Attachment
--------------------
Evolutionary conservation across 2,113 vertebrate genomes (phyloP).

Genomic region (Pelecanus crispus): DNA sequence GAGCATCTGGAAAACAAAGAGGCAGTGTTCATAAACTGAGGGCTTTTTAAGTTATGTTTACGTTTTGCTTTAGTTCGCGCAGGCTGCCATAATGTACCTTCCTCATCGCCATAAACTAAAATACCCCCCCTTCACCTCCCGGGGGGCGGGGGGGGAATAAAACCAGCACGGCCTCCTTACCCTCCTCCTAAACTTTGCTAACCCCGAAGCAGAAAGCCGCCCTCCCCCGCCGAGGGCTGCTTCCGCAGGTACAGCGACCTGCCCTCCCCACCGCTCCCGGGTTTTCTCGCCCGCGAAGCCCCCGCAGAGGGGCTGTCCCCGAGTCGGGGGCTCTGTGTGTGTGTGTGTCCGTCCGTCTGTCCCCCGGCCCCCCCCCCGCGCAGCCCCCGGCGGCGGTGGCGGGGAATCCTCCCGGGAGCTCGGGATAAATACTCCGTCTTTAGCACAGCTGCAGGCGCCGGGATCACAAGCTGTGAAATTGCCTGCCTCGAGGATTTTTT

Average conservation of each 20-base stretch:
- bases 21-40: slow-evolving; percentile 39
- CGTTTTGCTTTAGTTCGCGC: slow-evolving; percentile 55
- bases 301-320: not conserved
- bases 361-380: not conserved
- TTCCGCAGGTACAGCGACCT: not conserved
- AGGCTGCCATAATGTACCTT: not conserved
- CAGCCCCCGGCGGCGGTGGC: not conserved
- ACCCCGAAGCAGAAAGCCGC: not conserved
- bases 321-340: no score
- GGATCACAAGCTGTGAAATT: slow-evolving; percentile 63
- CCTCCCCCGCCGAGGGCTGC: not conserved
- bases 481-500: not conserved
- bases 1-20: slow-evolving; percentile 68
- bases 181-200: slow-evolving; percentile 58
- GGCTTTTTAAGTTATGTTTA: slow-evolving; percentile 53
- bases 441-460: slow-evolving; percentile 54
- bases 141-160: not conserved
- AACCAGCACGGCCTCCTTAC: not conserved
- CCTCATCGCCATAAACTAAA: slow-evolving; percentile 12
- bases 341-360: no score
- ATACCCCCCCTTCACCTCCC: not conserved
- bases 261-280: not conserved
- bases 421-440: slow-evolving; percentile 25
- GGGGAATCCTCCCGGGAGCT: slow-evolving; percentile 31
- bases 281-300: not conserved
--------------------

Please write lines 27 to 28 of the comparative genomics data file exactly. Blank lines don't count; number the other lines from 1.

- GGGGAATCCTCCCGGGAGCT: slow-evolving; percentile 31
- bases 281-300: not conserved